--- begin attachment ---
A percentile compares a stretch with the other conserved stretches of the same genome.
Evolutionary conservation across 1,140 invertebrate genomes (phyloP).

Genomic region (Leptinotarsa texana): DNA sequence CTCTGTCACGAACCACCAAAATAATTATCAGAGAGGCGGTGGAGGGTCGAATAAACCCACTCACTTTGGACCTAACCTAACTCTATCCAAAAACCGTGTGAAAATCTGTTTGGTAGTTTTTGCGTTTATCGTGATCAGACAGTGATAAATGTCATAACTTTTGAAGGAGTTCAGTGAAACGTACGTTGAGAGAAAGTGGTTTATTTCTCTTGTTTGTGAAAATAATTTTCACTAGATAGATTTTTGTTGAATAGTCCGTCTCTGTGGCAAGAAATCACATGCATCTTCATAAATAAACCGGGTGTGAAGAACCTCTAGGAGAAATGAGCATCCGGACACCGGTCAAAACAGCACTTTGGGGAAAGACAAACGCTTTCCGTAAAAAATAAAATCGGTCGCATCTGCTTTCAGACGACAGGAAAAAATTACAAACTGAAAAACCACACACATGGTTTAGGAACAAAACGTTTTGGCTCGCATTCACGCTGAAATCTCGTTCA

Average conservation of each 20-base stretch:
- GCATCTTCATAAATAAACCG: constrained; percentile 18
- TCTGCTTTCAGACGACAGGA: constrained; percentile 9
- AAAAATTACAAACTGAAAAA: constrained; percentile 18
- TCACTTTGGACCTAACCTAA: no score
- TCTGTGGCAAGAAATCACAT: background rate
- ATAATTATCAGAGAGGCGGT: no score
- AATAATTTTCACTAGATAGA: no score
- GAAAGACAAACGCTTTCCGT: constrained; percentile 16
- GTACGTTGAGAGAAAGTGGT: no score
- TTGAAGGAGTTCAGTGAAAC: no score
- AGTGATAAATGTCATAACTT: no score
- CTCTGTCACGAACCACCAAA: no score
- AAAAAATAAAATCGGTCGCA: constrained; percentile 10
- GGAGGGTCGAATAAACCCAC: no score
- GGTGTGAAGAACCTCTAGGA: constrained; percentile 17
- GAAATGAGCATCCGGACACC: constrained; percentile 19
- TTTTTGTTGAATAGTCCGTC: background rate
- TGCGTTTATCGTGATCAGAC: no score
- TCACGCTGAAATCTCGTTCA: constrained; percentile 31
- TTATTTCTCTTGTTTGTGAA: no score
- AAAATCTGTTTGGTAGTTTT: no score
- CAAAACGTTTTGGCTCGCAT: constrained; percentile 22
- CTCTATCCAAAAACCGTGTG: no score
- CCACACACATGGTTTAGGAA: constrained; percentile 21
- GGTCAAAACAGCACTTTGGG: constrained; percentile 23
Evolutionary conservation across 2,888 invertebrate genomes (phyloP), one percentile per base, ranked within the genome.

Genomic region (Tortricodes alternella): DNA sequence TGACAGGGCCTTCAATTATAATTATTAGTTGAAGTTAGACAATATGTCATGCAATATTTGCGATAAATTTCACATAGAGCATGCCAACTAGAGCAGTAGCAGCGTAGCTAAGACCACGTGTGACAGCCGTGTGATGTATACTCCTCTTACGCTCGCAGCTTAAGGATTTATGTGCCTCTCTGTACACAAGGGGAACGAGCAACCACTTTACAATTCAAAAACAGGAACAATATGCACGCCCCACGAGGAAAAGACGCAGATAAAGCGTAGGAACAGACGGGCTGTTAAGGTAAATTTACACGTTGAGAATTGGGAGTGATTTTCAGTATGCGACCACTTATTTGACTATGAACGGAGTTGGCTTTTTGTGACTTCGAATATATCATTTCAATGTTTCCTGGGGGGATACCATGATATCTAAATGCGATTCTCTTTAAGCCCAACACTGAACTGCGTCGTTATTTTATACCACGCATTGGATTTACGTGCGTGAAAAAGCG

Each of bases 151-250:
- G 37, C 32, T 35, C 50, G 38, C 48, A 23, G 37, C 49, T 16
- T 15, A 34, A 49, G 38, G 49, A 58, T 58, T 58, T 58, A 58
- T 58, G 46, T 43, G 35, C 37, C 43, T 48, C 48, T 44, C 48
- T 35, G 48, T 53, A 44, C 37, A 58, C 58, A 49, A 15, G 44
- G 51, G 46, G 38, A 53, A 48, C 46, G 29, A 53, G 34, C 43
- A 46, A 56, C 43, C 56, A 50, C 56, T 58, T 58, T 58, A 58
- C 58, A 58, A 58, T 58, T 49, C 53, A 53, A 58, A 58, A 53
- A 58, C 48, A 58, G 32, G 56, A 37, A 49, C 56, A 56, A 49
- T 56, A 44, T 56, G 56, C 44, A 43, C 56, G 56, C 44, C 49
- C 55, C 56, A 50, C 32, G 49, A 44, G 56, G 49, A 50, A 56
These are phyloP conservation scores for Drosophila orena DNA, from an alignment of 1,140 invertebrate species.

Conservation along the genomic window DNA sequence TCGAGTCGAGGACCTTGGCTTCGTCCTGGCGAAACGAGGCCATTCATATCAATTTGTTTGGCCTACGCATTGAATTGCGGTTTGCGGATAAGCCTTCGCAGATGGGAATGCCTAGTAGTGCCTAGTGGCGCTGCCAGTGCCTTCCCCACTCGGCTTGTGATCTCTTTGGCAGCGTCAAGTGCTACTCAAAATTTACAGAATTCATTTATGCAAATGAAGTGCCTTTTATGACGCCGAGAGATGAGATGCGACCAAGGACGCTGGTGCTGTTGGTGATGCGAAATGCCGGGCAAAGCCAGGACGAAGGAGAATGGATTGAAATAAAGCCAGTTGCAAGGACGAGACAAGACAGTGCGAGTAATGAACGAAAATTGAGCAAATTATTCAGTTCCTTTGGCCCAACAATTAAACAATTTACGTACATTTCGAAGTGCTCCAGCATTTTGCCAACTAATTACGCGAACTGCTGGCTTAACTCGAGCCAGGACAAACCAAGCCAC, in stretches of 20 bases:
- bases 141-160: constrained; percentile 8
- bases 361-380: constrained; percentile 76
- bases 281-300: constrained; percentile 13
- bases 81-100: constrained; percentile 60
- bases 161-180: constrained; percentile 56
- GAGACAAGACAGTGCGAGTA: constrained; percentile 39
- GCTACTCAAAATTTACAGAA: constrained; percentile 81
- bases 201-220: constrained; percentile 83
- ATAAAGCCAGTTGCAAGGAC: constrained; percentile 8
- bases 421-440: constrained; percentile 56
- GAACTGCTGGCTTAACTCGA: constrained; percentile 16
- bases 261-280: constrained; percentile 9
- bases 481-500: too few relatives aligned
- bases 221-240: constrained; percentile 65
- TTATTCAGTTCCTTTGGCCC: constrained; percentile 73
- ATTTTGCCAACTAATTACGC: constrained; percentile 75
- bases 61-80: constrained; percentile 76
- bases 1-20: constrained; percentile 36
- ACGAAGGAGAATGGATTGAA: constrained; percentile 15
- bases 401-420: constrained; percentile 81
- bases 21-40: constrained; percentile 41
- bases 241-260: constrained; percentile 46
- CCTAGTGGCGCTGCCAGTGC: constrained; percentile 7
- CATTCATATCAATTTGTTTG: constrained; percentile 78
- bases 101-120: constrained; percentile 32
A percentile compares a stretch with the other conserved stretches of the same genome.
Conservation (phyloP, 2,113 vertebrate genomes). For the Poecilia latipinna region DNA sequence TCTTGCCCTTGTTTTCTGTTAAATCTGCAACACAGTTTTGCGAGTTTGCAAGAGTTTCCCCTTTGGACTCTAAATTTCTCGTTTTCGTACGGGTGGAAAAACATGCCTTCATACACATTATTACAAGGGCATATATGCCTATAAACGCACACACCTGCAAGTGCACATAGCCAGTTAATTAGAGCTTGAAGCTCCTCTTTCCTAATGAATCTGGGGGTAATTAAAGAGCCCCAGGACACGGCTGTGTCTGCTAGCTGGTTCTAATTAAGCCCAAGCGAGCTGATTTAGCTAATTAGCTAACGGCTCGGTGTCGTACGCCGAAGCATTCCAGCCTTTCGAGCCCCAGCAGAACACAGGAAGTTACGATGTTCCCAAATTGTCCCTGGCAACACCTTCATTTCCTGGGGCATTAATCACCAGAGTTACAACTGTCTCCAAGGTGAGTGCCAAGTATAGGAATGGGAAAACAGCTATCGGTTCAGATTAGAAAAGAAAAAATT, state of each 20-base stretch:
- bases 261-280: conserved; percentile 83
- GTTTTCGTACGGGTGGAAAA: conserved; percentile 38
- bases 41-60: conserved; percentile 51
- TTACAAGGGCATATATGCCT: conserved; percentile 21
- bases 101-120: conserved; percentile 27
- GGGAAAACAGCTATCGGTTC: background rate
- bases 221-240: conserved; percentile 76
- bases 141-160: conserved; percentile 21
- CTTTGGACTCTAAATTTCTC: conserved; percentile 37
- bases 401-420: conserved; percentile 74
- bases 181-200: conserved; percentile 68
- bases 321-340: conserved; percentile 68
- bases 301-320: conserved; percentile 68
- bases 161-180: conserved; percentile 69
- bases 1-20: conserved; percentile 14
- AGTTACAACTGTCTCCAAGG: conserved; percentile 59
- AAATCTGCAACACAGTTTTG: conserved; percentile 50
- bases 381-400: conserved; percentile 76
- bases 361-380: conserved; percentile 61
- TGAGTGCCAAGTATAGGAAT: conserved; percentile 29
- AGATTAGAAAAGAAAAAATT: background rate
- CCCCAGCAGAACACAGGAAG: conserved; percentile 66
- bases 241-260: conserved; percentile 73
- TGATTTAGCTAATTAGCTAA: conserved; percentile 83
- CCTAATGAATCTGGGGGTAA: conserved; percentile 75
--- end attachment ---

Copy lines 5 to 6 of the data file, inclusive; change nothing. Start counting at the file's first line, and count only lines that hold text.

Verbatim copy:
- GCATCTTCATAAATAAACCG: constrained; percentile 18
- TCTGCTTTCAGACGACAGGA: constrained; percentile 9